Quite Easily. With a stroke of a pen we could go back to what we were doing. It isn’t even the President of the United States who needs to act, but rather his underling the Attorney General. At any time the Attorney General could decide to stop criminally charging people on a “zero tolerance” basis. He could even keep up the criminally charging, but issue citations that would allow illegal immigrants (including those with children) to stay in ICE Detention Centers.

This would have the potential problem, however, of only delaying the separation of children and parents when the deportation proceedings take more than 20 days, as is often the case with asylum seekers.

But that problem existed already.

The first way to solve these pre-existing problems is by increasing border security so that fewer people are arrested in the first place (whether that means a wall or something else is a non-legal discussion I will not get into here). When the White House called up several state National Guard units to patrol our southern deserts, this is what they were trying to do.

The second way to solve this problem is by increasing funding to the Federal Courts which handle these types of cases, so that more judges can hear more cases, and the hearings can get done faster (hopefully within 20 days).

The third way to solve this problem is by prioritizing the deportation proceedings, including the judicial rulings on asylum defenses, of parents with children who are being held along with them. Will this create an incentive for adults to illegally cross into the United States with children in tow? Yes it will.

The most “messy” “solution” and the one most likely to be adopted, is for Congress to pass legislation effectively overturning the Flores Settlement, thus allowing children to be detained for extended periods of time while their parents are criminally charged, and then eventually deported. Whether this could stand up to a legal challenge is a discussion for another day.


While waiting to publish, the White House has announced a change to the Attorney General’s “zero tolerance” policy that caused this mess. The text of the Executive Order can be found here:

In short, the Executive Order ends the policy of criminal incarceration pre-trial for illegal alien adults who cross with children. It is unclear whether criminal detention will continue for all other adults or whether an across-the-board policy of citing out detainees and sending them to ICE Detention Centers will be implemented.

The Executive Order acknowledges that the Flores Settlement causes a potential problem for parents who would be held in ICE Detention for more than 20 days, because the Settlement would cause a separation at that point when the kids were taken to be placed in a non-locked facility. The White House does not want to release the parents as well, calling such practice an unacceptable “catch and release.” For this reason the Executive Order strangely directs Mike Pence to ask the Federal Courts to not enforce the Settlement. Whoever wrote this order either does not understand that the law doesn’t work that way, or is purposefully being obtuse with the hope that after the court denies their crazy request that the White House will get to blame the judiciary for keeping them from solving the immigration problem.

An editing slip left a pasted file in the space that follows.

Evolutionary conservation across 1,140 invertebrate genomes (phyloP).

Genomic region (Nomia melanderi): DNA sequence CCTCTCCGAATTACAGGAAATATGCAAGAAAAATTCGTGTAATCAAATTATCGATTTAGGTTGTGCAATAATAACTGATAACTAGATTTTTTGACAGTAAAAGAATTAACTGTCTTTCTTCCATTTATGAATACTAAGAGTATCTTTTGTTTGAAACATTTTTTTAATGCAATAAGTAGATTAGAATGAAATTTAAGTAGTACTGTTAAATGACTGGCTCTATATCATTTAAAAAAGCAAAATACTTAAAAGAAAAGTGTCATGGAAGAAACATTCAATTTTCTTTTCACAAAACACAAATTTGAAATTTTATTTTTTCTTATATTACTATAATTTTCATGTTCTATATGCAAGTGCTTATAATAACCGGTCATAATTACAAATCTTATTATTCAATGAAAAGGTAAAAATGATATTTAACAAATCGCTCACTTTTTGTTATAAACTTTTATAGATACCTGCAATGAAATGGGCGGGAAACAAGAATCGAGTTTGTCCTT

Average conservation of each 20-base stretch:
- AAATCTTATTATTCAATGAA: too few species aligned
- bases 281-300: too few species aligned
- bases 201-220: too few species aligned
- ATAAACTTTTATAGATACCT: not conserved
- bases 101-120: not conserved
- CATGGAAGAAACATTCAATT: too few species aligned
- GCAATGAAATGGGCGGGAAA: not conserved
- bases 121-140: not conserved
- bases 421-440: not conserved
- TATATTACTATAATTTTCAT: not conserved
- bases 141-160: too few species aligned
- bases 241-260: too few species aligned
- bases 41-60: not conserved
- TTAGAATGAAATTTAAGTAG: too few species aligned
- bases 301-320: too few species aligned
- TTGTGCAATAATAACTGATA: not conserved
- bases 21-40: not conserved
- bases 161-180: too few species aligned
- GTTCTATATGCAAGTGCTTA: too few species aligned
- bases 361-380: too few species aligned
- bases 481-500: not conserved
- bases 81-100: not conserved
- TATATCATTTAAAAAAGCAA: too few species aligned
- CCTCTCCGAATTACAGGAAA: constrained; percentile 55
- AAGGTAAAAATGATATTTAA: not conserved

Exactly what force does the Flores Settlement Have?

It is important to understand that the Flores Settlement is not a court ruling. The settlement was reached between the United States Government and the ACLU. It is, in effect, just like a treaty. Which is a bit strange. In effect it means that the Flores Settlement has the force of law… even though the Executive Branch of Government cannot generally make law, and the Flores Agreement was “agreed” to by Janet Reno, then Attorney General under President Bill Clinton.[7]

One would think that such an agreement could be undone by Jeff Sessions, or at least the current President of the United States… but no. Once agreed to, the settlement has the same force as any law passed by Congress.

So, purely theoretically speaking, if we wanted to say… destroy the Flores Agreement? What would need to happen?

An act of Congress. Just like Congress can overturn a treaty, Congress can overturn an “agreement” settling a federal lawsuit. If Congress passes a law allowing a thing (say the detention of minors in Detention Centers for more than 20 days) that law will supersede the Flores Agreement making the agreement null and void.

What will happen then?

The ACLU will renew their lawsuit from 1985 that the Flores Settlement ended. A small part of that settlement was the provision that children could not be held in ICE Detention for more than 20 days.


Is the ACLU likely to win that lawsuit?

There is virtually zero chance of the ACLU winning that lawsuit. Faced with making a legal decision that will determine whether children will either spend a prolonged period in custody, or else be separated from their parents and placed into the care of federal orphanages, the Judiciary is overwhelmingly likely to decide that this is a political rather than a legal issue, and that holding a minor, with the minor’s parent’s consent, at an ICE Facility, does not violate any constitutional right of the minor.


And if, theoretically, a new White House Administration and Congressional Majority comes along two years from now?

They would likely re-institute the policies of Barack Obama, which expanded releasing those illegal immigrants who were applying for asylum. Sometimes these people would be placed on an electronic monitor, and sometimes in dorm-like housing that was unlocked, which would meet the terms of the original Flores settlement.


[1] Where the law gets muddy, I have attempted to explain what different people think without making overly obvious who is correct, IE, who agrees with me.

[2] This is our “Federal Law.”

[3] What qualifies as a “aggravated felony” under Federal Law is similar, though not completely identical to what California calls “Strike Offenses.”

[4] The lawsuit was largely based on the abuse suffered by unaccompanied minors without a family unit to look after them in what amounted to a jail facility with both adults and children of all ages inside of it.

[5] The existence of which is another term of the Flores Settlement.

[6] Everyone, including non-citizens is afforded a public defender in any criminal case. This will be important later.

[7] When the White House says that the current immigration problem is due to a bad “Democratic Law” this is, presumably what they mean.



— Gregory Hagopian